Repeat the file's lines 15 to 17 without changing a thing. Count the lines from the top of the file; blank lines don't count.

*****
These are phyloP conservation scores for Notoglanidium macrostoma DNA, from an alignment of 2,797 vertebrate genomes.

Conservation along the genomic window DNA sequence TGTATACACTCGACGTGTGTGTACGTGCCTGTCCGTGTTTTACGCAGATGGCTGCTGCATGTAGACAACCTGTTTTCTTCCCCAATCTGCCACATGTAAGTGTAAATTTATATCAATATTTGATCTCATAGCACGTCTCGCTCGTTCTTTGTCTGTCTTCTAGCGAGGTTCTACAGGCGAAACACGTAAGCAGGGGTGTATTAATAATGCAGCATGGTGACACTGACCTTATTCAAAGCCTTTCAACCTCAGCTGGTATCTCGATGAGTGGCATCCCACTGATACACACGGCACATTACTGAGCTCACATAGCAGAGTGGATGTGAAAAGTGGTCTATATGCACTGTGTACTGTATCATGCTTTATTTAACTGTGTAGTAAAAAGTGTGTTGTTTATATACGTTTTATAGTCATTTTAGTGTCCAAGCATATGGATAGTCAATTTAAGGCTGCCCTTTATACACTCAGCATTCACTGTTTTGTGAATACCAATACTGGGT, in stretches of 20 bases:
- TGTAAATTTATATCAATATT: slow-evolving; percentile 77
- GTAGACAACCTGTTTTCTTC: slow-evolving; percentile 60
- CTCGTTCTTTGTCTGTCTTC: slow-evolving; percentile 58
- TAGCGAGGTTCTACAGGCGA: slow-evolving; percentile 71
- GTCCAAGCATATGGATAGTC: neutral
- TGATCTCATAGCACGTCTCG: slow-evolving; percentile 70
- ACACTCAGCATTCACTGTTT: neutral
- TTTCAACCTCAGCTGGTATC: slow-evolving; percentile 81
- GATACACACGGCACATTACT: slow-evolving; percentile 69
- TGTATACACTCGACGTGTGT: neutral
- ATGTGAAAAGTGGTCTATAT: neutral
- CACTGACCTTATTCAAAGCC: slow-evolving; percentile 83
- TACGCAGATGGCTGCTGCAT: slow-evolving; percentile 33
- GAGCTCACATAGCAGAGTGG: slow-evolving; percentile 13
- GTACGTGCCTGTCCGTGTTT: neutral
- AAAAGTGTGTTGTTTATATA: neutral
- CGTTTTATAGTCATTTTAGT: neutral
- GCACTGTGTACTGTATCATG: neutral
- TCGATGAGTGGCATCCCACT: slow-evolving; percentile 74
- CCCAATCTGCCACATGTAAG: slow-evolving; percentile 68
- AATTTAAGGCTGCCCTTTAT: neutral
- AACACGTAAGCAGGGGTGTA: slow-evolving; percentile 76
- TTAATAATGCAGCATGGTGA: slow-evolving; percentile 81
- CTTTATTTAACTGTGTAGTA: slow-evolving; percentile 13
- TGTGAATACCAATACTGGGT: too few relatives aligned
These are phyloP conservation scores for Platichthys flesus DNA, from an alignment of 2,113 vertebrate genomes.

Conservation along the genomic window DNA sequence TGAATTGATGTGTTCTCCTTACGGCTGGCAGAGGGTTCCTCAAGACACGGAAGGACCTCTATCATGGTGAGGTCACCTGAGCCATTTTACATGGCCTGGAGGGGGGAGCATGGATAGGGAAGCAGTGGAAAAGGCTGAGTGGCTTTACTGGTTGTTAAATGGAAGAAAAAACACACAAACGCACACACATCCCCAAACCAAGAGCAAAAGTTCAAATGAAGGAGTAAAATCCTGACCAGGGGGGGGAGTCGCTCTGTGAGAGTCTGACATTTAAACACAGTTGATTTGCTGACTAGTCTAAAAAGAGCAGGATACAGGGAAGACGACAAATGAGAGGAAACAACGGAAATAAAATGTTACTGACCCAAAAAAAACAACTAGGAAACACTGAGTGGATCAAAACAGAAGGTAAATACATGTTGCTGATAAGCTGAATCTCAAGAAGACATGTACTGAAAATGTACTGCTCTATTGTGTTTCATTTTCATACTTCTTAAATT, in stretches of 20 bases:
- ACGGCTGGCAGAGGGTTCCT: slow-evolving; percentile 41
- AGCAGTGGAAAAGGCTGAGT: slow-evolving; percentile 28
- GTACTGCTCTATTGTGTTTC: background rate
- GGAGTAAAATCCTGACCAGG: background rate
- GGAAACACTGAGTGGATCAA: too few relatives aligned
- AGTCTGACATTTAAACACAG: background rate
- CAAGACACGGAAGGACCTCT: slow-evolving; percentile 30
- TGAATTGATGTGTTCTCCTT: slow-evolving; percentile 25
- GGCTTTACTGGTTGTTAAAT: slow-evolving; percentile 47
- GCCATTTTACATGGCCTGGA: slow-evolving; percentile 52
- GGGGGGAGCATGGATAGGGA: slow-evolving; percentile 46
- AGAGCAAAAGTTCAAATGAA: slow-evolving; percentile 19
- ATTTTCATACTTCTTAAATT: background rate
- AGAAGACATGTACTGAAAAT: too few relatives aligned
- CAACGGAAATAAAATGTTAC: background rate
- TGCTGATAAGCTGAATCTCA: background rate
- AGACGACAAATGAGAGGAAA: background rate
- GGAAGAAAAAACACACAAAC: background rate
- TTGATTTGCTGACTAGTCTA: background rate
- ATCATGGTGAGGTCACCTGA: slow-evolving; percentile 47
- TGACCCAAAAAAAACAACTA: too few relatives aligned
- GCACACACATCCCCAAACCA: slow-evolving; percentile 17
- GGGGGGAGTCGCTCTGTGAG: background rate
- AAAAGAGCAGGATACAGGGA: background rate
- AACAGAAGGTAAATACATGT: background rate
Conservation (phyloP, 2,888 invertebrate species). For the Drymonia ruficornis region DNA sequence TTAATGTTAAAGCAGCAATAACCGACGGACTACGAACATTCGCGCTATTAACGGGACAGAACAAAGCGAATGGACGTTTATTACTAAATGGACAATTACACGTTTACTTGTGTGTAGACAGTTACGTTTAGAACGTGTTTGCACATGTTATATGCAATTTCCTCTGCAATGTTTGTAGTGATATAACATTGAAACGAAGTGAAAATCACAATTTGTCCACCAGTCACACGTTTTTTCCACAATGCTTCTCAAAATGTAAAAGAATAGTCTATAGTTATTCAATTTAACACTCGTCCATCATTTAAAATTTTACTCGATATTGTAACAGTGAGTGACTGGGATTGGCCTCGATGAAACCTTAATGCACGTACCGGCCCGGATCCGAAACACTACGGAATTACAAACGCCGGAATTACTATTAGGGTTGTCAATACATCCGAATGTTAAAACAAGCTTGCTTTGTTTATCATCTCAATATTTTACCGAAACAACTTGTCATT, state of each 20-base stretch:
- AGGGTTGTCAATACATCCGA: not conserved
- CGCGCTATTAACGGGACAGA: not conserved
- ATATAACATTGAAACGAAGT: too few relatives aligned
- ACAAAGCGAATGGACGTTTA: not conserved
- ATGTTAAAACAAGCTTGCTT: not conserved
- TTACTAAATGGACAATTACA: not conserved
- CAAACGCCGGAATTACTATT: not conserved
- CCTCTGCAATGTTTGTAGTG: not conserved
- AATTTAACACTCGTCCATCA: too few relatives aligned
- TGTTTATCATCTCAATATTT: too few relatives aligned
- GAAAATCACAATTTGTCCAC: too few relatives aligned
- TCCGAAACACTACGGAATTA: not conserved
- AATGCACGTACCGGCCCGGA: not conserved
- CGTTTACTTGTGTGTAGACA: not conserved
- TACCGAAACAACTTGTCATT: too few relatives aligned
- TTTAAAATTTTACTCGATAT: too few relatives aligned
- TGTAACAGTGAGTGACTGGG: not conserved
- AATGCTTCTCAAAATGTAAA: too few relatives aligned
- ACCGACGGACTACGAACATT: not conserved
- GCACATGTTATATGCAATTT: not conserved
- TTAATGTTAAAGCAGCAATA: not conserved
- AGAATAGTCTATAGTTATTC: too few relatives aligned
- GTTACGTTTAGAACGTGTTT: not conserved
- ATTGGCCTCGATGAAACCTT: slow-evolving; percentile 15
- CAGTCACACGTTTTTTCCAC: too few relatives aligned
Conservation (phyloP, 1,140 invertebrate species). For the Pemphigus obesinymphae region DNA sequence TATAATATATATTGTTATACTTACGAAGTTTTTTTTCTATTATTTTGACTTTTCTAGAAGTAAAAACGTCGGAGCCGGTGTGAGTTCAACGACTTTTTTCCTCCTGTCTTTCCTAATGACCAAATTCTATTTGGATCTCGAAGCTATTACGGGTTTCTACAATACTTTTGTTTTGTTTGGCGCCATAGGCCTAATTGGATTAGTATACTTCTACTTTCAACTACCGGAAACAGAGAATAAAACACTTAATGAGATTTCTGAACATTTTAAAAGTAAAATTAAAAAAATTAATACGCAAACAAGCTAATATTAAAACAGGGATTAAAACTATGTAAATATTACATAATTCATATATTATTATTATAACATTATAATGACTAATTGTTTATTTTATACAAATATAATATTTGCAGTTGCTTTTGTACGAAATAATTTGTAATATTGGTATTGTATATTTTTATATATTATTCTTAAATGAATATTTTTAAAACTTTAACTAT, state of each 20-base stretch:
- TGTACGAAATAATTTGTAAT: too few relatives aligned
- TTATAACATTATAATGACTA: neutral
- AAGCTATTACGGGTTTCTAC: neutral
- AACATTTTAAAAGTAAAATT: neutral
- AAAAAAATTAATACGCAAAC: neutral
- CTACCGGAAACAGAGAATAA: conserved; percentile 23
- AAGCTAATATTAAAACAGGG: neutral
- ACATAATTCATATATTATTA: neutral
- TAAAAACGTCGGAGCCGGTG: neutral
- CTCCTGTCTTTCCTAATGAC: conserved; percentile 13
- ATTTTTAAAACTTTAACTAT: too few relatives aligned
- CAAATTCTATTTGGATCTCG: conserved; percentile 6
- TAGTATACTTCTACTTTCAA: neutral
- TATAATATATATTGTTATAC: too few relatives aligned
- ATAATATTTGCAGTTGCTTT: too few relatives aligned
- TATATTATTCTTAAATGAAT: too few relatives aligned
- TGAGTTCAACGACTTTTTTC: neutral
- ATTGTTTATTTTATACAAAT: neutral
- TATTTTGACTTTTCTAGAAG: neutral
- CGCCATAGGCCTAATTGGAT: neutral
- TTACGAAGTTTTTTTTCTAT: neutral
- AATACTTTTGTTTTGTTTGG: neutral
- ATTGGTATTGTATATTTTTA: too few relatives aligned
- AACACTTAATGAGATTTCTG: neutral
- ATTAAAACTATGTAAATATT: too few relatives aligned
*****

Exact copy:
- TACGCAGATGGCTGCTGCAT: slow-evolving; percentile 33
- GAGCTCACATAGCAGAGTGG: slow-evolving; percentile 13
- GTACGTGCCTGTCCGTGTTT: neutral